This was a glorious week at CERN. Being away from the United States for a little while, in place that is both host to the complications of international cooperation and a reminder of how things can actually be when people of different nations cooperate well, has been an out-of-body experience for me as an American. It’s been a good thing. Of course, apart from what’s been good for the soul, there has been much research, which is great for the mind. Computer craziness ahead of a deadline, lots of data to copy, an analysis to run from scratch, and new views on old problems filled my week. I’ll reflect a little on this here.
Being at CERN
One day it was glorious with vast blue skies and clear views of the mountains. The next was fierce wind and huge downpours of rain, thunder and lightning in the night. Some days were a blend of the two. Some mornings are chilly, some afternoons are bright and hot and humid.
Just about every spring/summer weather condition you can imagine came to CERN this past week. The weather kept pace with the research activities, as you will see later, but I’ve thoroughly enjoyed the unpredictable nature of the outdoors this whole past week. I like rain, I like sun, I like storms, I like clear views and cool breezes. I’m generally pretty open to all kinds of weather (not a big fan of extreme heat and extreme cold, but that is about it).
This presented me with some challenges. Since having resumed exercise many weeks ago, and since settling into a regular exercise regimen since coming to CERN, I now look forward to my runs on the days when I exercise. Rain in the afternoon posed a challenge I had not faced since I was here on research leave in 2013: run in the rain or not? I generally like running in the rain, so I went for it. Luckily, the rain wasn’t too heavy, and just enough to be pleasant without making me feel like I was running in a swimming pool.
A different climate – not perfect, but different
Besides the weather, I’ve been enjoying a different kind of climate here at CERN: one of international cooperation. The streak of isolationist nationalism gripping the United States right now, a streak that is scratching at the core of the form of democracy we practice at home, is far from here. CERN is not perfect; no human institution is perfect (as with all such institutions, it is only ever made better by the commitment, hard work, and even the suffering of the people who care about it). But it is a beautiful example of a place where people from many nations come together to solve problems, of common interest, that have no national border themselves… or that transcend the notion of national borders.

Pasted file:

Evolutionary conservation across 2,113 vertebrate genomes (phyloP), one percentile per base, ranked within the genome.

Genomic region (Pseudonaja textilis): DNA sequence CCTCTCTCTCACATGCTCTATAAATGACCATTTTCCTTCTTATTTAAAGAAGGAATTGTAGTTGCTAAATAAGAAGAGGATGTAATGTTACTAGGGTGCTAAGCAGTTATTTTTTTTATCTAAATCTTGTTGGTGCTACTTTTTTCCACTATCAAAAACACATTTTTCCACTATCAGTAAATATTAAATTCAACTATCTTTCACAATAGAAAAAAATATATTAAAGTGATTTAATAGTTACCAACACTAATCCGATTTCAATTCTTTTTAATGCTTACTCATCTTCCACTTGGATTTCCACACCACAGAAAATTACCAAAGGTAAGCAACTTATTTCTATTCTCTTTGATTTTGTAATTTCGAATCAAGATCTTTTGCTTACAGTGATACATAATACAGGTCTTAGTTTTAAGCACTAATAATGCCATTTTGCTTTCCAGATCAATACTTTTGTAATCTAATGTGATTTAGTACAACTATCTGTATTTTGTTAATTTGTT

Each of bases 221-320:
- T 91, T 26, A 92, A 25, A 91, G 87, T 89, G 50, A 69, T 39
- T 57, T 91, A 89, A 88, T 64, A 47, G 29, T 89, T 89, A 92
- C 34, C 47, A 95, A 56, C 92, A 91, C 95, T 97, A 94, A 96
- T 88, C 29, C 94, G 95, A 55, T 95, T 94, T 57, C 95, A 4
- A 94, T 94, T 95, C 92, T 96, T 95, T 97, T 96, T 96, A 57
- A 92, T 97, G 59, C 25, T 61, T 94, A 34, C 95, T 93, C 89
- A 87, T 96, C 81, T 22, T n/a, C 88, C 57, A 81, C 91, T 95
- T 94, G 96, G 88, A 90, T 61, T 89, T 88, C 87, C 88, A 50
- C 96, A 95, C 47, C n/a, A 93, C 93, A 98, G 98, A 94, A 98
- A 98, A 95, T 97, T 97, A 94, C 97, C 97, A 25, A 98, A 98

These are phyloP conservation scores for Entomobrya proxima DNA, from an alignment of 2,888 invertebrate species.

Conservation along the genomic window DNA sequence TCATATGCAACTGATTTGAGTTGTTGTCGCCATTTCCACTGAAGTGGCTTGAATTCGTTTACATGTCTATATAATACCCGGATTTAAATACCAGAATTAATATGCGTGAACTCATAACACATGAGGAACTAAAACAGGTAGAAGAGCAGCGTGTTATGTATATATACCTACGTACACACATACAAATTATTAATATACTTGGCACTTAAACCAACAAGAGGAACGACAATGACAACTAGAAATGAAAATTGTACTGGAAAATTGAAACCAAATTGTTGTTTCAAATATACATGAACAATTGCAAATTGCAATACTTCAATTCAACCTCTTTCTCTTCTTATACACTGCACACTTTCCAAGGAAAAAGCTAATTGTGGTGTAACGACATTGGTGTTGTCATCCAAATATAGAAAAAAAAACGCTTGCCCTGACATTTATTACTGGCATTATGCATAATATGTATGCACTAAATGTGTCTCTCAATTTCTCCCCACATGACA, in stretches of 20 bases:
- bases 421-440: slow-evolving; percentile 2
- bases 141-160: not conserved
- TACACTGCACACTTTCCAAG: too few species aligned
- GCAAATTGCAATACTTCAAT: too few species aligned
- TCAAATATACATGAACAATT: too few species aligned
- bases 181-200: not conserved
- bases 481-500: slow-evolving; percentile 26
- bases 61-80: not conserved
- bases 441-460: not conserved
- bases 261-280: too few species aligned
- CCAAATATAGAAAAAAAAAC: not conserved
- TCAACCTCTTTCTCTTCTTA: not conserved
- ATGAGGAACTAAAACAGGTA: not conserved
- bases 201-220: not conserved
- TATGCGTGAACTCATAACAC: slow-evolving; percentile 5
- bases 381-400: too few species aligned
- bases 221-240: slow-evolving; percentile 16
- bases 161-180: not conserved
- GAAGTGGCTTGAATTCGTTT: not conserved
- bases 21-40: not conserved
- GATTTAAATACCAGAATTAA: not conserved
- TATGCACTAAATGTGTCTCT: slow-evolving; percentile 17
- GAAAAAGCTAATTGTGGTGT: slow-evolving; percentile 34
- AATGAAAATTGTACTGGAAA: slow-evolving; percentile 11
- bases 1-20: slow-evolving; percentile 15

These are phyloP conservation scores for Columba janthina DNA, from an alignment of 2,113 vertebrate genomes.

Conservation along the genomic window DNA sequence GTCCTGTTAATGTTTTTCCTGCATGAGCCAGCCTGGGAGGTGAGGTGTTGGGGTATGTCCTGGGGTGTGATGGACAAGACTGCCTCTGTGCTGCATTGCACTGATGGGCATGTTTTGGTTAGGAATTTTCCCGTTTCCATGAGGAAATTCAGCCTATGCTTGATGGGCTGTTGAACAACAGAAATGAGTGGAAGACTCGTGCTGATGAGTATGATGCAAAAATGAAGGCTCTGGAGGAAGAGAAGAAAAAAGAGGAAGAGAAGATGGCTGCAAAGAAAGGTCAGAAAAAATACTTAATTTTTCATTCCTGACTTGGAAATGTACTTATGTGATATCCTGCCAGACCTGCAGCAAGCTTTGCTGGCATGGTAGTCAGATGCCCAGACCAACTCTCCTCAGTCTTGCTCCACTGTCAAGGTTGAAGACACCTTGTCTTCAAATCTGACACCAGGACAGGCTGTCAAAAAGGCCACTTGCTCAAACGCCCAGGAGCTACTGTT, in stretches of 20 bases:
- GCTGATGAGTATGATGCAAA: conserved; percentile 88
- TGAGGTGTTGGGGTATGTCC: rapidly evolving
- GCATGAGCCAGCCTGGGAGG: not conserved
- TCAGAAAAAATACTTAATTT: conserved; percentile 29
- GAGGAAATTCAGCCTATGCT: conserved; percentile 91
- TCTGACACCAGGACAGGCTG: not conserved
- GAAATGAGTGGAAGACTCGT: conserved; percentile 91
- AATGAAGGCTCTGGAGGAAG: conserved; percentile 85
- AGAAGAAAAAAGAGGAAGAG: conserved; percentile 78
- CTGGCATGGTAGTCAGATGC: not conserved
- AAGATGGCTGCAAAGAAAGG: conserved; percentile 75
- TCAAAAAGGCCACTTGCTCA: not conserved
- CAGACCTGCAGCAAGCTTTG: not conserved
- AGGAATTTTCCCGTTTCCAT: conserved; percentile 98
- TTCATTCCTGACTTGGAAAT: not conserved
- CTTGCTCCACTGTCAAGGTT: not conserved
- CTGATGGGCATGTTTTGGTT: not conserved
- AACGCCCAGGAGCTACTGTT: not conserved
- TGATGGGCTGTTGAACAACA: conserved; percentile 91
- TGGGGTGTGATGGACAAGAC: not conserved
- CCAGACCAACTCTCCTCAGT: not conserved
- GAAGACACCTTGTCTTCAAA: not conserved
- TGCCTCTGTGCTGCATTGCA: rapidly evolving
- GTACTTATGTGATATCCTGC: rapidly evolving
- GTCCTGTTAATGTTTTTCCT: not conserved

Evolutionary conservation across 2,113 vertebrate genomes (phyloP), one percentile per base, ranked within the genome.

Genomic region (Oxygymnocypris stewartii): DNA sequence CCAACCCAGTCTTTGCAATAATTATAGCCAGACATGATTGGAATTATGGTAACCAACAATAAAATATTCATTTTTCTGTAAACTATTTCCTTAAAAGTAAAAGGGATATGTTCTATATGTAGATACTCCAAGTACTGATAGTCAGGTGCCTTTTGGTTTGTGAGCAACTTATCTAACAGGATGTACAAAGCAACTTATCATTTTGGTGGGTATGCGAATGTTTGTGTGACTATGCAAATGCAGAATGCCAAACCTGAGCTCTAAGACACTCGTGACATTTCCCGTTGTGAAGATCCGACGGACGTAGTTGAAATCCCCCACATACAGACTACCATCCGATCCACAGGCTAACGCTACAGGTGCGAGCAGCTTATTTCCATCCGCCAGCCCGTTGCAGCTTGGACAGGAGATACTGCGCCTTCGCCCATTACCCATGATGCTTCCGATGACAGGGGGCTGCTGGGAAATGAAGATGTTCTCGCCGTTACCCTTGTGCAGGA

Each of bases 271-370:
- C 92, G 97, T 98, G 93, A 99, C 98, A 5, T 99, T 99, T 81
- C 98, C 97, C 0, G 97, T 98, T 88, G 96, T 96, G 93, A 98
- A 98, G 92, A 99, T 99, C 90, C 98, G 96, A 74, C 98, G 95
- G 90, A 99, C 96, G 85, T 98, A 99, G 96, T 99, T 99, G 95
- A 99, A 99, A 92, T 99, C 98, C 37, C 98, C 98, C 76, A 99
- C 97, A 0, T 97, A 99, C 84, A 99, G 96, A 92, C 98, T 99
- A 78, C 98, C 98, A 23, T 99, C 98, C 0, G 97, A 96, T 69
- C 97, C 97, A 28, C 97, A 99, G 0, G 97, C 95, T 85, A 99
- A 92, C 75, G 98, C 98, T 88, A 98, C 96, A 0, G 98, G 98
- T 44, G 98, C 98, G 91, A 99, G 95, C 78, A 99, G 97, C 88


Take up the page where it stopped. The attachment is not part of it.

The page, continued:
To be around people of many nations has been exhilarating, a reminder of the good that can be done when people come together. There are, of course, also reminders of the baggage that people bring from their own national ideals, social structures, values, etc. But on balance, we make progress in the frontier of human knowledge and we do so by training each person to be the best possible scientist, while working together.
Watching the U.S. from the outside, for just a little while, has been a welcome out-of-body experience at a time when dialog in the U.S. is poisonous in the social media space, when families find they cannot speak amongst themselves any more about much of anything because all things are becoming politically charged, and when expertise has been set aside, at the highest echelons of government, in favor of hollow and listless ideology with a core of dehumanization wrapped in a thin shell of religiosity or pseudo-righteousness.
I sit at breakfast every day, sip coffee and eat fruit and yogurt, and read the newspaper. I marvel at the vacuousness and unsteadiness of the executive branch, the scandals of the EPA chief, the politicization of law enforcement, and the propaganda that converts acts of self-expression intended to spotlight violations of human rights instead into claimed acts of treason. The vulnerable or disenfranchised are depicted as enemies of the state. Immigrants have been treated like a disease, while actual pandemic disease is not a priority at all. One constitutional amendment is deemed more important than another, and no one remembers they are parts of a much grander Constitution and a rich legal tradition that seems mostly forgotten or ignored. Unmitigated racism and jingoism are called free speech, while exercise of a free press is deemed a threat to democracy. I daily watch my country descend into madness.
The worst elements of humanity in the U.S. are empowered by an amoral executive. The best elements of humanity in the U.S. are labeled enemies and traitors. Violence is encouraged. Vitriol is fueled. Families are wedged by this strategy.
Protectionism is free trade. Free trade is theft. The basest of desires are upheld as moral lights. The best instincts of our species are deemed weakness. Always an “other” is identified and blamed for the woes of those who self-describe as victims of the wider world. An absence of personal responsibility abounds under the rule of a party that once claimed to be the guiding light of such high ideals.
As a scientist and an academic in the U.S., a person committed to showing people how to make their own light and shine it on all the dark places of the cosmos, I am starved of oxygen. I am told I am of little worth by the least and loudest in society, whose now find themselves approved by the highest seats of power in our country. Every day in the U.S. since 2016 has been as if my lungs are struggling to claw what they need from thinner and thinner air.
Being at CERN has been like finding a cylinder of pure oxygen, a single mask and its little plastic hose within grasp and gratefully pressed to my face. But I have to remind myself that I am only at CERN... I am not of CERN. Eventually, the mask comes off… the oxygen goes away… and I have to return to my country and try to breathe again.